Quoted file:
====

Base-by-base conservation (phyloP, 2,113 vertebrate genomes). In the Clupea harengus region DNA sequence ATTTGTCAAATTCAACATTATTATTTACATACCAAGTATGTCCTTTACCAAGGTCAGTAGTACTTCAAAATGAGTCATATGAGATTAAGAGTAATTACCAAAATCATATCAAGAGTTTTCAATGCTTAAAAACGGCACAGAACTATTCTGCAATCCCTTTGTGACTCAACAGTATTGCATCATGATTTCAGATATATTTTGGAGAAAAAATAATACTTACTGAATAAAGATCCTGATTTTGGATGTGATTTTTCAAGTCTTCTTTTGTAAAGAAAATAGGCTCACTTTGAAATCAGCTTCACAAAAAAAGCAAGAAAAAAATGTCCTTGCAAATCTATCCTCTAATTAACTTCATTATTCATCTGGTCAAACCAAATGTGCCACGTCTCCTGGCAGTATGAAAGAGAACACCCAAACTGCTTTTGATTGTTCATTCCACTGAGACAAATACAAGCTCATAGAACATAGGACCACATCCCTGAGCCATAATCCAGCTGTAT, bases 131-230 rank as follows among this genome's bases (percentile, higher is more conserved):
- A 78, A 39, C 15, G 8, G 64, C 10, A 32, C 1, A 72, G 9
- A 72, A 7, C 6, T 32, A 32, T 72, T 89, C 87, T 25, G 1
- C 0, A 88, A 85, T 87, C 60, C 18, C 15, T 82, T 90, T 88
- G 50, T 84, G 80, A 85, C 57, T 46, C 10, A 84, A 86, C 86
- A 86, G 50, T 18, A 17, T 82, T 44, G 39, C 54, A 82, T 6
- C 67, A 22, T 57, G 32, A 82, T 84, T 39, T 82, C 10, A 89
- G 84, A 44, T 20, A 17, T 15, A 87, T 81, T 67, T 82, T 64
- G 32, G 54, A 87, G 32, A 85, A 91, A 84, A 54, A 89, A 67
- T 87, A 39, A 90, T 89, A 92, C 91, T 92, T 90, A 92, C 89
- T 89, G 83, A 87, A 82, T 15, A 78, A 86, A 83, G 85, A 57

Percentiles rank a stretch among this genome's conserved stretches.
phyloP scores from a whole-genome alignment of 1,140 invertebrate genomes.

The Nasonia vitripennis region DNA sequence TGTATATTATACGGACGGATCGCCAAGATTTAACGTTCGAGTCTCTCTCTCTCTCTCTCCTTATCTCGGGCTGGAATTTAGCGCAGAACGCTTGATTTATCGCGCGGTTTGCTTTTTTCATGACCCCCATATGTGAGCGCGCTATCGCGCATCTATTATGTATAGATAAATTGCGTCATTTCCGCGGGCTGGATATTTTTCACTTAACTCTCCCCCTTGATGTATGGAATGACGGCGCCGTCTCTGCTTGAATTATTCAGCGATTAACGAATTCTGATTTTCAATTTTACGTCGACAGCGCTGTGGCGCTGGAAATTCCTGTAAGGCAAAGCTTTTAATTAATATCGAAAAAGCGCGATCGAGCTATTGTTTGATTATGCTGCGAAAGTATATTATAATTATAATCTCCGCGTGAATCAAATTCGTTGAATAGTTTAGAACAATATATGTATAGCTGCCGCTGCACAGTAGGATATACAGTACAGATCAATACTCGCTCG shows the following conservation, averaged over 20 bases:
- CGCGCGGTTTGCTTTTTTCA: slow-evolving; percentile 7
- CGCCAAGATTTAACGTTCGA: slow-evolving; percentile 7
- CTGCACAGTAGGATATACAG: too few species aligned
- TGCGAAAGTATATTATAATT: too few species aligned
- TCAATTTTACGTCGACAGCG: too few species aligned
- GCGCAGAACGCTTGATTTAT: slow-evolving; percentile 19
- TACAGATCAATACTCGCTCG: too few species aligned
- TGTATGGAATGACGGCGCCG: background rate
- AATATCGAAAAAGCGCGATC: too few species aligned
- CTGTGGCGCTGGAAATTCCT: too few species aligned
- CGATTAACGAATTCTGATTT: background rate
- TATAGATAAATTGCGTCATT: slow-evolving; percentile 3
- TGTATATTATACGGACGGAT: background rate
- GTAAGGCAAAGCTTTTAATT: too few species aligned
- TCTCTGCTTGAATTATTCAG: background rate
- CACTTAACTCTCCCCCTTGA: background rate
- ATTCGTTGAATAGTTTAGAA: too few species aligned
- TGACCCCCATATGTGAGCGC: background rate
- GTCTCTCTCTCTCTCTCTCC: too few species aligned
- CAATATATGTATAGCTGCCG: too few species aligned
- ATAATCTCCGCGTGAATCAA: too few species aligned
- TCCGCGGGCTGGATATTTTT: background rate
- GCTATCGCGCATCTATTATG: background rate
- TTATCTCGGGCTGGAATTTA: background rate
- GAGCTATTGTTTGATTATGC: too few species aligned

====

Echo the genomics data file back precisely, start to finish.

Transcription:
Base-by-base conservation (phyloP, 2,113 vertebrate genomes). In the Clupea harengus region DNA sequence ATTTGTCAAATTCAACATTATTATTTACATACCAAGTATGTCCTTTACCAAGGTCAGTAGTACTTCAAAATGAGTCATATGAGATTAAGAGTAATTACCAAAATCATATCAAGAGTTTTCAATGCTTAAAAACGGCACAGAACTATTCTGCAATCCCTTTGTGACTCAACAGTATTGCATCATGATTTCAGATATATTTTGGAGAAAAAATAATACTTACTGAATAAAGATCCTGATTTTGGATGTGATTTTTCAAGTCTTCTTTTGTAAAGAAAATAGGCTCACTTTGAAATCAGCTTCACAAAAAAAGCAAGAAAAAAATGTCCTTGCAAATCTATCCTCTAATTAACTTCATTATTCATCTGGTCAAACCAAATGTGCCACGTCTCCTGGCAGTATGAAAGAGAACACCCAAACTGCTTTTGATTGTTCATTCCACTGAGACAAATACAAGCTCATAGAACATAGGACCACATCCCTGAGCCATAATCCAGCTGTAT, bases 131-230 rank as follows among this genome's bases (percentile, higher is more conserved):
- A 78, A 39, C 15, G 8, G 64, C 10, A 32, C 1, A 72, G 9
- A 72, A 7, C 6, T 32, A 32, T 72, T 89, C 87, T 25, G 1
- C 0, A 88, A 85, T 87, C 60, C 18, C 15, T 82, T 90, T 88
- G 50, T 84, G 80, A 85, C 57, T 46, C 10, A 84, A 86, C 86
- A 86, G 50, T 18, A 17, T 82, T 44, G 39, C 54, A 82, T 6
- C 67, A 22, T 57, G 32, A 82, T 84, T 39, T 82, C 10, A 89
- G 84, A 44, T 20, A 17, T 15, A 87, T 81, T 67, T 82, T 64
- G 32, G 54, A 87, G 32, A 85, A 91, A 84, A 54, A 89, A 67
- T 87, A 39, A 90, T 89, A 92, C 91, T 92, T 90, A 92, C 89
- T 89, G 83, A 87, A 82, T 15, A 78, A 86, A 83, G 85, A 57

Percentiles rank a stretch among this genome's conserved stretches.
phyloP scores from a whole-genome alignment of 1,140 invertebrate genomes.

The Nasonia vitripennis region DNA sequence TGTATATTATACGGACGGATCGCCAAGATTTAACGTTCGAGTCTCTCTCTCTCTCTCTCCTTATCTCGGGCTGGAATTTAGCGCAGAACGCTTGATTTATCGCGCGGTTTGCTTTTTTCATGACCCCCATATGTGAGCGCGCTATCGCGCATCTATTATGTATAGATAAATTGCGTCATTTCCGCGGGCTGGATATTTTTCACTTAACTCTCCCCCTTGATGTATGGAATGACGGCGCCGTCTCTGCTTGAATTATTCAGCGATTAACGAATTCTGATTTTCAATTTTACGTCGACAGCGCTGTGGCGCTGGAAATTCCTGTAAGGCAAAGCTTTTAATTAATATCGAAAAAGCGCGATCGAGCTATTGTTTGATTATGCTGCGAAAGTATATTATAATTATAATCTCCGCGTGAATCAAATTCGTTGAATAGTTTAGAACAATATATGTATAGCTGCCGCTGCACAGTAGGATATACAGTACAGATCAATACTCGCTCG shows the following conservation, averaged over 20 bases:
- CGCGCGGTTTGCTTTTTTCA: slow-evolving; percentile 7
- CGCCAAGATTTAACGTTCGA: slow-evolving; percentile 7
- CTGCACAGTAGGATATACAG: too few species aligned
- TGCGAAAGTATATTATAATT: too few species aligned
- TCAATTTTACGTCGACAGCG: too few species aligned
- GCGCAGAACGCTTGATTTAT: slow-evolving; percentile 19
- TACAGATCAATACTCGCTCG: too few species aligned
- TGTATGGAATGACGGCGCCG: background rate
- AATATCGAAAAAGCGCGATC: too few species aligned
- CTGTGGCGCTGGAAATTCCT: too few species aligned
- CGATTAACGAATTCTGATTT: background rate
- TATAGATAAATTGCGTCATT: slow-evolving; percentile 3
- TGTATATTATACGGACGGAT: background rate
- GTAAGGCAAAGCTTTTAATT: too few species aligned
- TCTCTGCTTGAATTATTCAG: background rate
- CACTTAACTCTCCCCCTTGA: background rate
- ATTCGTTGAATAGTTTAGAA: too few species aligned
- TGACCCCCATATGTGAGCGC: background rate
- GTCTCTCTCTCTCTCTCTCC: too few species aligned
- CAATATATGTATAGCTGCCG: too few species aligned
- ATAATCTCCGCGTGAATCAA: too few species aligned
- TCCGCGGGCTGGATATTTTT: background rate
- GCTATCGCGCATCTATTATG: background rate
- TTATCTCGGGCTGGAATTTA: background rate
- GAGCTATTGTTTGATTATGC: too few species aligned